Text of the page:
When I first read the prompt, my mind immediately went to love poetry, not quite my mood today. The winds are fierce and I am practicing a little kitchen witchery with a chicken carcass. Naturally, I immediately thought of soup. I make soup like my Grandma made, boiling left-over bones down for stock. My kitchen (OK actually my whole house) smells divine on this blustery autumn day. On chilly windy days, we made soup and she would tell me the story of “Stone Soup” ah but that’s a tale for another day.
Soup – a meal in a can?
“Soup’s good for you”, she said vegetable, chicken or chili instead served piping hot with cheese and bread. Canned soups I simply can’t abide never knowing what may lurk inside too often thin, tasteless, and bland so I make my own whenever I can
This week’s Sunday Stills prompt is our monthly color exploration, this month – Auburn Many thanks to Terri for the prompt as auburn is one of my very favorite shades
Auburn hair slid beneath his hands hot nights lying on coral sands when diamonds winked from the indigo sky serenade of waves as night rolled by adventures as they rode across the land lost as auburn hair slid beneath his hands
In the forest’s dark shroud stood a wee, tiny house not home to a human, squirrel, or mouse where the fairies came to dance and to play they come out at twilight and at break of day
By the old oak whose bark is all twisted and curled in the dark of the glade lies the fairies’ small world by the light of the moon I glimpsed me a sight of a world half in shadow and half way in light
In the space between heartbeats in the moments between sleeping and waking in the pause between snowflakes drifting aimlessly there are galaxies of light and loss vast seas of cosmos for love to cross here in those unseen spaces here where life renews here for all eternity I will wait for you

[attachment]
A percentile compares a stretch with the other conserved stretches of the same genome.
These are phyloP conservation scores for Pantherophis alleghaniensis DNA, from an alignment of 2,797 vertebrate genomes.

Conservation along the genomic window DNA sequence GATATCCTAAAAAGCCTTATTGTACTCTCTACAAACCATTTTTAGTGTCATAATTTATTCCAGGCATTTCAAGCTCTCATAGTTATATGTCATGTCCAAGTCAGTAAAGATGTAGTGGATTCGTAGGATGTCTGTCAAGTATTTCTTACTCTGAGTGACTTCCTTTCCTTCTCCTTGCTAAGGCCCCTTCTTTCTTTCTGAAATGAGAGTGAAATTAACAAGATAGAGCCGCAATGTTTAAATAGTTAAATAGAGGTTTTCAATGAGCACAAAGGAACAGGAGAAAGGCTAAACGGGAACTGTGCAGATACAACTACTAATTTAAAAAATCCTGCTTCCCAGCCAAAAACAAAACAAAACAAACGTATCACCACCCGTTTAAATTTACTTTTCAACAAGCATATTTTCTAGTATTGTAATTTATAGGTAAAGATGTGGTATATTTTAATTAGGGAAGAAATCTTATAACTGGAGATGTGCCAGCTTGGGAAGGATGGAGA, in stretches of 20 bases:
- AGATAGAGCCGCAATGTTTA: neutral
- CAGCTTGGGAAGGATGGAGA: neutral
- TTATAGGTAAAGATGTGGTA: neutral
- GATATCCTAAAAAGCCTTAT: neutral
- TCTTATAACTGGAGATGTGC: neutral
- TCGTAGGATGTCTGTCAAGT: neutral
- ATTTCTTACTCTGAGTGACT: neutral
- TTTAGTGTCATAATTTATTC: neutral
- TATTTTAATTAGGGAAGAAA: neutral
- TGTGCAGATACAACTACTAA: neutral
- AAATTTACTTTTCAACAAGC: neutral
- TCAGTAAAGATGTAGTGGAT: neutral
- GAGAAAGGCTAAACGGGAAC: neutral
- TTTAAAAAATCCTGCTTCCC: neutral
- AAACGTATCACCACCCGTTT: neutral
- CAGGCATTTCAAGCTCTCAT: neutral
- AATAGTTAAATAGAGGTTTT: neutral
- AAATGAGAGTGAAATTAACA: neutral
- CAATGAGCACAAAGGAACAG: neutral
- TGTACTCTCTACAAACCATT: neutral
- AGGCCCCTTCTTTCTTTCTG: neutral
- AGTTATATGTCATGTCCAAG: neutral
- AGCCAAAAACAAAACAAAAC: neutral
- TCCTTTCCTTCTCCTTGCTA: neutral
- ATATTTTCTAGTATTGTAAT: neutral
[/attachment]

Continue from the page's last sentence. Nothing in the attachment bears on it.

Merril is our host at dVerse Poets Pub for prosery.
Prosery is a piece of short prose that includes a line from a poem. I will give you the line, and then you incorporate it into your prose piece. It can be either flash fiction, nonfiction, or creative nonfiction, but it must be prose, not a poem. And it must be no longer than 144 words, not including the title. It does not have to be exactly 144 words. Our prompt is:
“there is nothing behind the wall except a space where the wind whistles” from “Drawings By Children” by Lisel Mueller
She could still feel the ugly red pressure of the day it happened. The dull grey and orange of the sky, the torrent of air rupturing the early morning stillness like a sonic boom. The day the light died in his steel-grey eyes while he spoke the words that shattered her heart, her world, her soul.
It should have killed her. Pain like that should kill you instantly, like an arrow to the heart. But, alas, it did not. She pulled together the fragments of her shattered self and put them back together. Differently this time. Never again know the pain of love. She built a wall around her heart and to all who knew her, she seemed whole. But there is nothing behind the wall except a space where the wind whistles in hollow agony.
Your voice reached my ears and drew my eyes to you with all the force of an electro-magnet my heart followed the way a compass points north and then my mind with unerring precision I know in a manner unknowing precisely where you are
Terri’s Sunday Stills prompt this week is “your happy place” ahhhh, there have been so many. We’re international travelers. Every year we’ve been out of country for some period of time (usually a month or more). Needless to say 2020 has been somewhat of a let down. Like most people, we’re still learning to cope with the “new normal” so very different from the “old normal.” But we’re adapting and there are still hundreds of beautiful places to visit. Cautiously, carefully. So a few of my happy places from right here in my own “backyard” …
Over oceans I have traveled across the lands by plane and car I have hiked the forests green and wished upon a Shanghai star of the places I have been to the happiest by far the only place that I call home is any place you are
Kim from Writing in North Norfolk is hosting at dVerse today and would like for us to write a bit of prosery including the following line from D.H. Lawrence’s poem “Hummingbird:”
‘We look at him through the wrong end of the long telescope of Time’.
For an added challenge, we are limited to 144 words.
I take his gnarled hand in mine. Papery skin seeming somehow fragile. Hands that gently bottle fed a newborn kitten also struck fearsome taekwondo punches. Big hands, strong hands that made a little girl feel safe, that wiped away the tears and lifted the child back onto the bicycle. Hands that were meant for delicate technical work, not to be the home for needles and tubes. Brothers are weeping. We look at him through the wrong end of the long telescope of Time. Somehow the giant of a man appears reduced by the ravages of years. In my mind, I turn the telescope and see the young man diving from high cliffs into the surf far below. His hand caresses my cheek, wiping away one last tear. He whispers “don’t weep for me my angel” as I watch the light fade from his eyes.